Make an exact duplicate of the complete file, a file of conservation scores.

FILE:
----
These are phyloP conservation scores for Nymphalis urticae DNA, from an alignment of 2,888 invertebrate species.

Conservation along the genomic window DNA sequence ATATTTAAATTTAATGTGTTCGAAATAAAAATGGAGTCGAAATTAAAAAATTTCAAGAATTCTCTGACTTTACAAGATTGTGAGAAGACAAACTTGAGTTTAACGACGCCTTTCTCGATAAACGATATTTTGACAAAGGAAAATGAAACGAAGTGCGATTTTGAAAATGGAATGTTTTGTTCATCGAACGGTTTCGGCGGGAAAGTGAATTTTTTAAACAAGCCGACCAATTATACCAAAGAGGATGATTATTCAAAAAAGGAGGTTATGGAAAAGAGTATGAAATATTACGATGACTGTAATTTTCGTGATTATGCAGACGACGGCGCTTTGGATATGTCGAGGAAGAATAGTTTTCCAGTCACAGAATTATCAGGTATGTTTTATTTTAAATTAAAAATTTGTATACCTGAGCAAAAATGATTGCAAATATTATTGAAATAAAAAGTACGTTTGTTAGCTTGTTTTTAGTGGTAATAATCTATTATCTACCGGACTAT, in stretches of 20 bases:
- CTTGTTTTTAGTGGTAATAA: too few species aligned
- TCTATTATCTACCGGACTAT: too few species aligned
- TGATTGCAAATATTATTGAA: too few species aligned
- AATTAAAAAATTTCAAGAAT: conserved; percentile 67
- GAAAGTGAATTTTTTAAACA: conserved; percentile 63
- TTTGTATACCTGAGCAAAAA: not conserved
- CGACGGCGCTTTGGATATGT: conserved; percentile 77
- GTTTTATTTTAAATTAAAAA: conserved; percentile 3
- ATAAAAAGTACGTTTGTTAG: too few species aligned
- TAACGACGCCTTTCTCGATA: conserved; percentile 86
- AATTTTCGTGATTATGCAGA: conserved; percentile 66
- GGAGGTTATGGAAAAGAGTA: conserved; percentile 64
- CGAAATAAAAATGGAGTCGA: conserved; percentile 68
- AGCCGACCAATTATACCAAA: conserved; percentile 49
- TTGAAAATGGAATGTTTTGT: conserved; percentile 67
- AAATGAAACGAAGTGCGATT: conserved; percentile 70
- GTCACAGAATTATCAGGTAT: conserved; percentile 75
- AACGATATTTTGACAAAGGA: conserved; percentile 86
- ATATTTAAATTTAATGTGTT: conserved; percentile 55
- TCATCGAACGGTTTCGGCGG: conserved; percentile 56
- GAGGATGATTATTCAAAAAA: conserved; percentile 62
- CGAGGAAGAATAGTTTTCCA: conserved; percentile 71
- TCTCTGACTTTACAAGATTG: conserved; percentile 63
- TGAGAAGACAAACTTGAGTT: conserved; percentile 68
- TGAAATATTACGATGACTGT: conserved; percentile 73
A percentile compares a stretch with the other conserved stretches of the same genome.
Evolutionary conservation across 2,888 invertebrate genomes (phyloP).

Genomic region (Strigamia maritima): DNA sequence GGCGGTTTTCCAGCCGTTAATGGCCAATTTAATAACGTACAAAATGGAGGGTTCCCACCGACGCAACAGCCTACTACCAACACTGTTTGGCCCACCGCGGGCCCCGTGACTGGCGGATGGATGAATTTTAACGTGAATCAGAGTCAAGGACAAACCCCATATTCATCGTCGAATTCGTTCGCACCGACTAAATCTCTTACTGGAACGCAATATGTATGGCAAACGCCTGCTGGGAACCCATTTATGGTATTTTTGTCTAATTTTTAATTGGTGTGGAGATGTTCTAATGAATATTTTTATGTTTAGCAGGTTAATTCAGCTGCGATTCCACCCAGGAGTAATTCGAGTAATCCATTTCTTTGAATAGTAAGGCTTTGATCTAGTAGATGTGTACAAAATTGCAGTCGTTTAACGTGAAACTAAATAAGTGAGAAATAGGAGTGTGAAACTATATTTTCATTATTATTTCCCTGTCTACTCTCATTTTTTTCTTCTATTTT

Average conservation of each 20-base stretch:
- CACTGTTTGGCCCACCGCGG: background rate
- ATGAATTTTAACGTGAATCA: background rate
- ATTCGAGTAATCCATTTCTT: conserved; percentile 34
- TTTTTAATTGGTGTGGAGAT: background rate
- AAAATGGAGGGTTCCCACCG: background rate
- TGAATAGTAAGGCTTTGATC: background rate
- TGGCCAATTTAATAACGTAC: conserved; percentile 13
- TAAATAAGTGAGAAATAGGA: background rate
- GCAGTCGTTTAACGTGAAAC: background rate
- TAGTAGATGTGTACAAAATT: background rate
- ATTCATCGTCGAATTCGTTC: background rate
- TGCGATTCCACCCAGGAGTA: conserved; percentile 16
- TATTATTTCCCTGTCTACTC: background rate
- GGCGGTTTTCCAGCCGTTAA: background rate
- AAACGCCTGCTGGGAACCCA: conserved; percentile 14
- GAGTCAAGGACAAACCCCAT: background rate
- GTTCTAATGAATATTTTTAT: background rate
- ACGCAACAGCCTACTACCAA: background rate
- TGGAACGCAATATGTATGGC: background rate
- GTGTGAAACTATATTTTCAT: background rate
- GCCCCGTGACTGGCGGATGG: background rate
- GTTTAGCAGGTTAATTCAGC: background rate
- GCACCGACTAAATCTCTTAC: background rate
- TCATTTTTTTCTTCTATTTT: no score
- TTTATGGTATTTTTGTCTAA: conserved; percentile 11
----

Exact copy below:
These are phyloP conservation scores for Nymphalis urticae DNA, from an alignment of 2,888 invertebrate species.

Conservation along the genomic window DNA sequence ATATTTAAATTTAATGTGTTCGAAATAAAAATGGAGTCGAAATTAAAAAATTTCAAGAATTCTCTGACTTTACAAGATTGTGAGAAGACAAACTTGAGTTTAACGACGCCTTTCTCGATAAACGATATTTTGACAAAGGAAAATGAAACGAAGTGCGATTTTGAAAATGGAATGTTTTGTTCATCGAACGGTTTCGGCGGGAAAGTGAATTTTTTAAACAAGCCGACCAATTATACCAAAGAGGATGATTATTCAAAAAAGGAGGTTATGGAAAAGAGTATGAAATATTACGATGACTGTAATTTTCGTGATTATGCAGACGACGGCGCTTTGGATATGTCGAGGAAGAATAGTTTTCCAGTCACAGAATTATCAGGTATGTTTTATTTTAAATTAAAAATTTGTATACCTGAGCAAAAATGATTGCAAATATTATTGAAATAAAAAGTACGTTTGTTAGCTTGTTTTTAGTGGTAATAATCTATTATCTACCGGACTAT, in stretches of 20 bases:
- CTTGTTTTTAGTGGTAATAA: too few species aligned
- TCTATTATCTACCGGACTAT: too few species aligned
- TGATTGCAAATATTATTGAA: too few species aligned
- AATTAAAAAATTTCAAGAAT: conserved; percentile 67
- GAAAGTGAATTTTTTAAACA: conserved; percentile 63
- TTTGTATACCTGAGCAAAAA: not conserved
- CGACGGCGCTTTGGATATGT: conserved; percentile 77
- GTTTTATTTTAAATTAAAAA: conserved; percentile 3
- ATAAAAAGTACGTTTGTTAG: too few species aligned
- TAACGACGCCTTTCTCGATA: conserved; percentile 86
- AATTTTCGTGATTATGCAGA: conserved; percentile 66
- GGAGGTTATGGAAAAGAGTA: conserved; percentile 64
- CGAAATAAAAATGGAGTCGA: conserved; percentile 68
- AGCCGACCAATTATACCAAA: conserved; percentile 49
- TTGAAAATGGAATGTTTTGT: conserved; percentile 67
- AAATGAAACGAAGTGCGATT: conserved; percentile 70
- GTCACAGAATTATCAGGTAT: conserved; percentile 75
- AACGATATTTTGACAAAGGA: conserved; percentile 86
- ATATTTAAATTTAATGTGTT: conserved; percentile 55
- TCATCGAACGGTTTCGGCGG: conserved; percentile 56
- GAGGATGATTATTCAAAAAA: conserved; percentile 62
- CGAGGAAGAATAGTTTTCCA: conserved; percentile 71
- TCTCTGACTTTACAAGATTG: conserved; percentile 63
- TGAGAAGACAAACTTGAGTT: conserved; percentile 68
- TGAAATATTACGATGACTGT: conserved; percentile 73
A percentile compares a stretch with the other conserved stretches of the same genome.
Evolutionary conservation across 2,888 invertebrate genomes (phyloP).

Genomic region (Strigamia maritima): DNA sequence GGCGGTTTTCCAGCCGTTAATGGCCAATTTAATAACGTACAAAATGGAGGGTTCCCACCGACGCAACAGCCTACTACCAACACTGTTTGGCCCACCGCGGGCCCCGTGACTGGCGGATGGATGAATTTTAACGTGAATCAGAGTCAAGGACAAACCCCATATTCATCGTCGAATTCGTTCGCACCGACTAAATCTCTTACTGGAACGCAATATGTATGGCAAACGCCTGCTGGGAACCCATTTATGGTATTTTTGTCTAATTTTTAATTGGTGTGGAGATGTTCTAATGAATATTTTTATGTTTAGCAGGTTAATTCAGCTGCGATTCCACCCAGGAGTAATTCGAGTAATCCATTTCTTTGAATAGTAAGGCTTTGATCTAGTAGATGTGTACAAAATTGCAGTCGTTTAACGTGAAACTAAATAAGTGAGAAATAGGAGTGTGAAACTATATTTTCATTATTATTTCCCTGTCTACTCTCATTTTTTTCTTCTATTTT

Average conservation of each 20-base stretch:
- CACTGTTTGGCCCACCGCGG: background rate
- ATGAATTTTAACGTGAATCA: background rate
- ATTCGAGTAATCCATTTCTT: conserved; percentile 34
- TTTTTAATTGGTGTGGAGAT: background rate
- AAAATGGAGGGTTCCCACCG: background rate
- TGAATAGTAAGGCTTTGATC: background rate
- TGGCCAATTTAATAACGTAC: conserved; percentile 13
- TAAATAAGTGAGAAATAGGA: background rate
- GCAGTCGTTTAACGTGAAAC: background rate
- TAGTAGATGTGTACAAAATT: background rate
- ATTCATCGTCGAATTCGTTC: background rate
- TGCGATTCCACCCAGGAGTA: conserved; percentile 16
- TATTATTTCCCTGTCTACTC: background rate
- GGCGGTTTTCCAGCCGTTAA: background rate
- AAACGCCTGCTGGGAACCCA: conserved; percentile 14
- GAGTCAAGGACAAACCCCAT: background rate
- GTTCTAATGAATATTTTTAT: background rate
- ACGCAACAGCCTACTACCAA: background rate
- TGGAACGCAATATGTATGGC: background rate
- GTGTGAAACTATATTTTCAT: background rate
- GCCCCGTGACTGGCGGATGG: background rate
- GTTTAGCAGGTTAATTCAGC: background rate
- GCACCGACTAAATCTCTTAC: background rate
- TCATTTTTTTCTTCTATTTT: no score
- TTTATGGTATTTTTGTCTAA: conserved; percentile 11